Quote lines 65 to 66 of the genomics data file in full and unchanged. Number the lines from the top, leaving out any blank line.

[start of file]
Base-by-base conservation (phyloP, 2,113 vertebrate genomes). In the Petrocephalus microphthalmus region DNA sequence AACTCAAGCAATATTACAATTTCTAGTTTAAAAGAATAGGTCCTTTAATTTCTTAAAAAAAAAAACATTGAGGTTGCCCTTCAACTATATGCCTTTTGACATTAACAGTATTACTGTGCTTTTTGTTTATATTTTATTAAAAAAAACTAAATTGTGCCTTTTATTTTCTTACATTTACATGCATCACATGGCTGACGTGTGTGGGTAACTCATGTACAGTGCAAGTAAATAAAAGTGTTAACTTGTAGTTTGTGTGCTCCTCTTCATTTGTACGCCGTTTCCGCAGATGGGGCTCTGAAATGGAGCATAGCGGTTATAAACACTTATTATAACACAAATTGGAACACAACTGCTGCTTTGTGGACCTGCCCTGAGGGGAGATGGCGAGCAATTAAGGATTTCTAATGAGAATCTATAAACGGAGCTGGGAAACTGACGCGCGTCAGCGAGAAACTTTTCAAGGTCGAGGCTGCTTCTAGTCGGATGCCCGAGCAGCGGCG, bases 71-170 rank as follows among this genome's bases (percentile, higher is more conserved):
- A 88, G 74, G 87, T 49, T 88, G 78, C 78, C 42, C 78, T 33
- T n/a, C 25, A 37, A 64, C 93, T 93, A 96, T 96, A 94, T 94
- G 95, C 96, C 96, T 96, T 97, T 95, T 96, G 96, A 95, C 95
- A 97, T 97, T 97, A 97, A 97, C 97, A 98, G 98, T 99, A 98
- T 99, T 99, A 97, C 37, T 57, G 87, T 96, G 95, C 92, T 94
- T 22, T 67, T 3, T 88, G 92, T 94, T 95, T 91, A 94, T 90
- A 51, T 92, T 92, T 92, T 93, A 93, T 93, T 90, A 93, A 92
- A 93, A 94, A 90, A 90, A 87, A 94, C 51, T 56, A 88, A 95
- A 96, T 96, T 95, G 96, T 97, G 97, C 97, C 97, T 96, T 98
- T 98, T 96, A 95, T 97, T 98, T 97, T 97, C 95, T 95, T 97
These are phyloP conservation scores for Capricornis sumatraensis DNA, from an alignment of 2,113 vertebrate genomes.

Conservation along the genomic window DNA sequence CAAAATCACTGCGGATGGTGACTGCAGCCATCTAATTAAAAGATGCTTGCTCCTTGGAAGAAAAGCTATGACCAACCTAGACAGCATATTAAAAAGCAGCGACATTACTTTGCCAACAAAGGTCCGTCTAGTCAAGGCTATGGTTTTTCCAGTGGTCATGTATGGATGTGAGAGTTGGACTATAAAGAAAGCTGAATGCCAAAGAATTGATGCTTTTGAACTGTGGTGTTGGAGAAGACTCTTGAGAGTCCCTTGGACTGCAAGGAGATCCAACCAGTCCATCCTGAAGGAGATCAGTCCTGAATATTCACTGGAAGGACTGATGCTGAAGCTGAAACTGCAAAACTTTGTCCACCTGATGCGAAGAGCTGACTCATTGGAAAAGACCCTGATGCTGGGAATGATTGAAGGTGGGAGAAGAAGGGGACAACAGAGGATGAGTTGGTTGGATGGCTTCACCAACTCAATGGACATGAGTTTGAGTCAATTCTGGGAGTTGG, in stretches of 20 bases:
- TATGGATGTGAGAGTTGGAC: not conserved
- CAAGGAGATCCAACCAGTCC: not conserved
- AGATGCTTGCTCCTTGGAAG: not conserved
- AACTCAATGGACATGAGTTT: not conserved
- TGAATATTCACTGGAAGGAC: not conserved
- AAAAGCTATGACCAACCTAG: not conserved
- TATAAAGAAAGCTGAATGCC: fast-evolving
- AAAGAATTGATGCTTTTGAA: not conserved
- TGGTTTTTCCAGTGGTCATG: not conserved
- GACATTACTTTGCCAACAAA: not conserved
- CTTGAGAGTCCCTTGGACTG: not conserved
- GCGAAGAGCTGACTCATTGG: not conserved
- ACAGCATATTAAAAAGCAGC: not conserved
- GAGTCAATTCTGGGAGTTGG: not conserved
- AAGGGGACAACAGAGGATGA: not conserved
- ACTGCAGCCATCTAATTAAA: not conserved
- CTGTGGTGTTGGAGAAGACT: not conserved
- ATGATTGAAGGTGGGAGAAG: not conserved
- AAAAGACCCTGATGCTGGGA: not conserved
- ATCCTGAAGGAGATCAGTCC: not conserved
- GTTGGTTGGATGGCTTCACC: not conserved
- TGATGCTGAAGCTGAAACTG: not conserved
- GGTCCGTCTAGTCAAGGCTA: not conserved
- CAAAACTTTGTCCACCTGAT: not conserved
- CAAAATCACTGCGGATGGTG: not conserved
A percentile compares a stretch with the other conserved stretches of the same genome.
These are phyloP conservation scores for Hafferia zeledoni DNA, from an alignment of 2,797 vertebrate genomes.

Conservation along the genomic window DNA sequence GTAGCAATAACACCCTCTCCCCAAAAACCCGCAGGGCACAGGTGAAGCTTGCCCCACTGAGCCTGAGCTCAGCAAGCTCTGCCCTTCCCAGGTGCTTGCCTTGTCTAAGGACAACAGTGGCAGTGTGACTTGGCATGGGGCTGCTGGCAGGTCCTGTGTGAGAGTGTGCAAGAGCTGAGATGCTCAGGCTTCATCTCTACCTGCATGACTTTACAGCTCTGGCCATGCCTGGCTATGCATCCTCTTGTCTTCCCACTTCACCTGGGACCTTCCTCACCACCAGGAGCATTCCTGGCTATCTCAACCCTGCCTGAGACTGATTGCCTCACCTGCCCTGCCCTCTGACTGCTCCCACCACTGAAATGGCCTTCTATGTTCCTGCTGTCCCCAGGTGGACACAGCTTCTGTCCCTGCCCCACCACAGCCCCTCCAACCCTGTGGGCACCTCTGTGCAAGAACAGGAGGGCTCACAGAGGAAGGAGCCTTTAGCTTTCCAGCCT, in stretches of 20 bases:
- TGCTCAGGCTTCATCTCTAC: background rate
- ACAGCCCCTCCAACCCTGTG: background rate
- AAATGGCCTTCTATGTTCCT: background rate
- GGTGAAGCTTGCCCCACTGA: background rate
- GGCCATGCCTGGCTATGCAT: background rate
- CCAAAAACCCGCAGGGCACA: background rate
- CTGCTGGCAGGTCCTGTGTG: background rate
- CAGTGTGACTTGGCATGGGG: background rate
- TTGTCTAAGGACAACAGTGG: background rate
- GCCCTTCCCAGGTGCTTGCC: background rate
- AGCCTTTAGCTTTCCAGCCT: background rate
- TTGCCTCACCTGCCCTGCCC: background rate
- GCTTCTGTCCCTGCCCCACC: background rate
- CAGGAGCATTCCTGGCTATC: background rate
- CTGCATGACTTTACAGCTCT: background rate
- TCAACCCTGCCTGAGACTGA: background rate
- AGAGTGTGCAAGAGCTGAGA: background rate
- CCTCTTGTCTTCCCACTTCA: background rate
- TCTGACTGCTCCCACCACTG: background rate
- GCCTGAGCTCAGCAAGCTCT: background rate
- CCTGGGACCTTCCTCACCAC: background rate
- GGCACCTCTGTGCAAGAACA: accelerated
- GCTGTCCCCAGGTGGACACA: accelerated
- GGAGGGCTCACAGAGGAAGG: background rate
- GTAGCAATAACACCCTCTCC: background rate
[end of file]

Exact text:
- GGAGGGCTCACAGAGGAAGG: background rate
- GTAGCAATAACACCCTCTCC: background rate